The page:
A synergistic effect, evidenced by a difference of >2 log units in cell viability, was observed when characterizing the magnitude and the type of tellurite-mediated CTX-potentiating effect (Figs. 3B and C). This was also the case with growth curves, where an important decrease in OD600 was observed when exposing to both antimicrobials (Fig. 3). Although viability was rather unaltered, increased turbidity was observed when E. coli was exposed to 0.13 µg/ml CTX (Fig. 3B), a result that might be explained by cell filamentation upon exposition to β-lactam agents as cefotaxime [30]. Cell viability was recovered only 7 h after exposing to a lethal cefotaxime concentration (0.5 µg/ml) (Fig. 3C), a result that may reflect a decreased antibiotic bioavailability because of covalent linkage formation with bacterial penicillin binding proteins (PBPs), as has been described for other β-lactam antibiotics [31].

Since hydroxyl radical and superoxide formation occurs during E. coli exposure to tellurite or bactericidal antibiotics, respectively [6], [9], the observed tellurite/cefotaxime synergistic effect would be most probably due to an oxidative stress outbreak. This idea is reinforced even with sub lethal antibiotic concentrations, where enhanced DNA damage and mutation rate are observed [32]. Experiments to address this issue are currently being carried out in our laboratory.

The idea of using TeO32− lies on its extremely high toxicity to bacteria as compared to other metals or non metals as chromium, lead, or manganese [14]. In addition to establishing an oxidative stress status (9), the existence of multiple tellurite cell targets (13, 14) makes the emergence of strains resistant to the antibiotic-potentiating strategy is almost negligible.

Our findings strongly suggest that the use of tellurite (or similar antimicrobials) as an antibiotic-potentiating adjuvant is a novel and feasible strategy to face the antibacterial multi-resistance problem. It is also particularly promising given that the antibacterial-potentiating effect was observed with antibiotic-resistant clinical isolates.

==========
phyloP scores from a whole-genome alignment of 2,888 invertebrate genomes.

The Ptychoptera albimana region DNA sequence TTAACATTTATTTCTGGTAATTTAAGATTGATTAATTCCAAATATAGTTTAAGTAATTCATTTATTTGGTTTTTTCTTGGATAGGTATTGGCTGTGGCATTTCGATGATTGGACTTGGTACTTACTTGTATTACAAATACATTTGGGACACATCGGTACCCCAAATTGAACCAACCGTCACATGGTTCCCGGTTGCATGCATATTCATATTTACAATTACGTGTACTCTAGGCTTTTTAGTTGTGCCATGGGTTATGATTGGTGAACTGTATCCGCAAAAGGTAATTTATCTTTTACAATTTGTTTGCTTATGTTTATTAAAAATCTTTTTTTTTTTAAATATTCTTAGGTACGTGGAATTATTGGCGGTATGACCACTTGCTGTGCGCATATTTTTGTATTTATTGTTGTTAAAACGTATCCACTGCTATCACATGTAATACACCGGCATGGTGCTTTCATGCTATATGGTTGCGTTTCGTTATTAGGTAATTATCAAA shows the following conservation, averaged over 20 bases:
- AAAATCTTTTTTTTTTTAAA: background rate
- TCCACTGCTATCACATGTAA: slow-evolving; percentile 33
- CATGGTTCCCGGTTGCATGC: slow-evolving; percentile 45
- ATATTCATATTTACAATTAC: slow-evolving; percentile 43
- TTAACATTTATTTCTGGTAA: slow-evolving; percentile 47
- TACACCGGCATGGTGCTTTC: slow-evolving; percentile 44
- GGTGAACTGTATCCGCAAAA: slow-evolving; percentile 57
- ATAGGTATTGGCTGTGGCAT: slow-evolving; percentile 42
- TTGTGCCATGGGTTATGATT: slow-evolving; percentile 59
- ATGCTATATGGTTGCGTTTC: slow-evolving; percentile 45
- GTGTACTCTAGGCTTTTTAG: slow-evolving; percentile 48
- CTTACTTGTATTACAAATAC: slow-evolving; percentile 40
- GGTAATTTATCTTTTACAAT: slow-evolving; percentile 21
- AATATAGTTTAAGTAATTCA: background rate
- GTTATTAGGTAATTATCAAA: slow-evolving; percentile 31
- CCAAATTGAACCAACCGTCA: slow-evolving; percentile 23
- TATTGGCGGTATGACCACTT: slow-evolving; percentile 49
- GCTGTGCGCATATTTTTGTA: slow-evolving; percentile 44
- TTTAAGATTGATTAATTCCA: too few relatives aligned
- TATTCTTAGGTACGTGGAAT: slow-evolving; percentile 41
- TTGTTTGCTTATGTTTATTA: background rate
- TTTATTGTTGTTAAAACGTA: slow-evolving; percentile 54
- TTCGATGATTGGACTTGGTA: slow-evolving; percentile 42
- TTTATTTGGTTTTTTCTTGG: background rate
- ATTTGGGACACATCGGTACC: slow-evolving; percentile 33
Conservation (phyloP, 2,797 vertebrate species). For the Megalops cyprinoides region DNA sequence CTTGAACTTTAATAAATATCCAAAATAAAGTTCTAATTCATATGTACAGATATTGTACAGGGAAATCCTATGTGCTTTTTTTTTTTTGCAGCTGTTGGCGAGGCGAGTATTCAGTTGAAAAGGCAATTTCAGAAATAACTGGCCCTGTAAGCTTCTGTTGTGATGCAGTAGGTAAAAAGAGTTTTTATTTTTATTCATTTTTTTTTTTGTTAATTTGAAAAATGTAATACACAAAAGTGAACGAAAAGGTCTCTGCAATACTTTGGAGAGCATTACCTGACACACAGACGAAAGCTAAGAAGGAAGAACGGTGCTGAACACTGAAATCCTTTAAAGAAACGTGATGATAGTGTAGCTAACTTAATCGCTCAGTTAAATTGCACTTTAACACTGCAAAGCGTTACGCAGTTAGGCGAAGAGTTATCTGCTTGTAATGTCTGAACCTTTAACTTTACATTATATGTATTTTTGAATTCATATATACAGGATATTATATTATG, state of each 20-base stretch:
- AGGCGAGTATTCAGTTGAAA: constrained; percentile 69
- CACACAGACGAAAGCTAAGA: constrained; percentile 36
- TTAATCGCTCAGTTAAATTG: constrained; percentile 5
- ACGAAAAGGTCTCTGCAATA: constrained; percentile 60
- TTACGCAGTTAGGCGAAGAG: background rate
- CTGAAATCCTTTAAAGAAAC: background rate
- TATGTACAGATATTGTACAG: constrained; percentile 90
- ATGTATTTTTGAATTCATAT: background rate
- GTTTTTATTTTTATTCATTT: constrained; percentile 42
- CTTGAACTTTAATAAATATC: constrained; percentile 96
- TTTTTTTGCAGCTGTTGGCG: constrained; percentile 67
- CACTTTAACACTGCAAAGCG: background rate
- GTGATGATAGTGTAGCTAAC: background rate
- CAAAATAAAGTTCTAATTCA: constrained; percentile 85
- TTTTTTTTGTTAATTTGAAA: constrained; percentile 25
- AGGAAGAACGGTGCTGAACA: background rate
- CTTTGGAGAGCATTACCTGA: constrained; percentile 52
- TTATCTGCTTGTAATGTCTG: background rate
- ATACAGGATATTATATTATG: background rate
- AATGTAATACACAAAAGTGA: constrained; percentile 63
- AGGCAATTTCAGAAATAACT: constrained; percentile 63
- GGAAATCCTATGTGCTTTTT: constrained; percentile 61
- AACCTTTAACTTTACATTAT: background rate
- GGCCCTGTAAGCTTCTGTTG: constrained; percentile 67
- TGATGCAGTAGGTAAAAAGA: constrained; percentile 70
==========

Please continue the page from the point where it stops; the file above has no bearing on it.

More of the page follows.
Finally, unveiling the molecular mechanism of the antibiotic-potentiating effect described in this work should contribute to the development of new molecules or compounds to be applied in new therapies to treat infections caused by antibiotic-resistant bacteria.

Materials and Methods

Bacterial strains and culture conditions

E. coli BW25113, P. aeruginosa PAO1 and S. aureus were routinely grown in Luria Bertani broth at 37°C with shaking. Minimal inhibitory concentrations (MIC) were determined by serial dilutions as described [11]. Growth inhibition zones were determined as reported previously [9]. Briefly, cells were spread on LB plates amended with TeO32− (0.2, 4 and 200 µM for E. coli, P. aeruginosa and S. aureus, respectively). Sterile filter paper disks (6 mm) containing ampicillin (100 µg, AMP), tetracycline (30 µg, TET), cefotaxime (60 µg, CTX), chloramphenicol (25 µg, CHL) or gentamicin (10 µg, GEN) were placed on the plate centres and incubated overnight at 37°C.

Antibiotic susceptibility of clinical isolates

Twenty uropathogenic E. coli were isolated from patients displaying urinary infection and purified by streaking on MacConkey and LB agar plates. Identification was carried out by conventional microbiological procedures. Cells were grown overnight in LB media (OD600∼0.6) and 50 µl were plated on Müeller Hinton plates that contained or not 200 or 400 nM tellurite. Sensidisks containing cefotaxime (CTX, 30 µg), cefalotin (CEFL, 30 µg), ampicillin (AMP, 10 µg), neomycin (NEO, 30 µg), streptomycin (STR, 10 µg), gentamycin (GEN, 10 µg), amikacin (AMK, 30 µg), kanamycin (KAN, 30 µg) or tobramycin (TOB, 10 µg) were used in disk diffusion assays as described above. Growth inhibition zones were determined for each antibiotic in the absence or presence of 200 or 400 nM tellurite for all 20 isolates and averaged. Results were expressed as the mean of 3 independent trials.

Ethics statement

An individual, informed, written consent was obtained from each participant allowing the samples to be used in this study. Procedures for handling clinical samples were carried out in as recommended in Biosafety Laboratory Manual (3rd Ed., WHO, 2005). Microbiological procedures as well as carrying out this study were specifically approved by the Ethics Committee of Facultad de Ciencias, Universidad San Luis Gonzaga, Ica, Perú.

Viability assays

E. coli grown to OD600∼0.3 was exposed to tellurite (0.05 µg/ml) alone or in combination with CTX (0.065, 0.13 or 0.5 µg/ml). At different time intervals samples were serially diluted (1∶10) in PBS buffer, pH 7.0. Ten µl of each dilution were seeded on LB plates to determine the number of colony-forming units (CFU). The CFU/ml was determined using the formula: [(#colonies)*(dilution factor)]/(volume plated in ml) as previously described [6].

Growth curves

E. coli grown to OD600∼0.4 was incubated in the presence of CTX or tellurite (see above for concentrations) at 37°C with shaking and absorbance was recorded at 600 nm.


The authors thank Dr. Roberto Vidal, Instituto de Ciencias Biomédicas, Facultad de Medicina, Universidad de Chile, for helpful comments and critical reading of the manuscript.

Author Contributions

Conceived and designed the experiments: RCMQ CCV JMPD. Performed the experiments: RCMQ CMM EdT JCT. Analyzed the data: RCMQ JMPD JCT CCV. Contributed reagents/materials/analysis tools: JCT CCV. Wrote the paper: RCMQ JMPD CCV.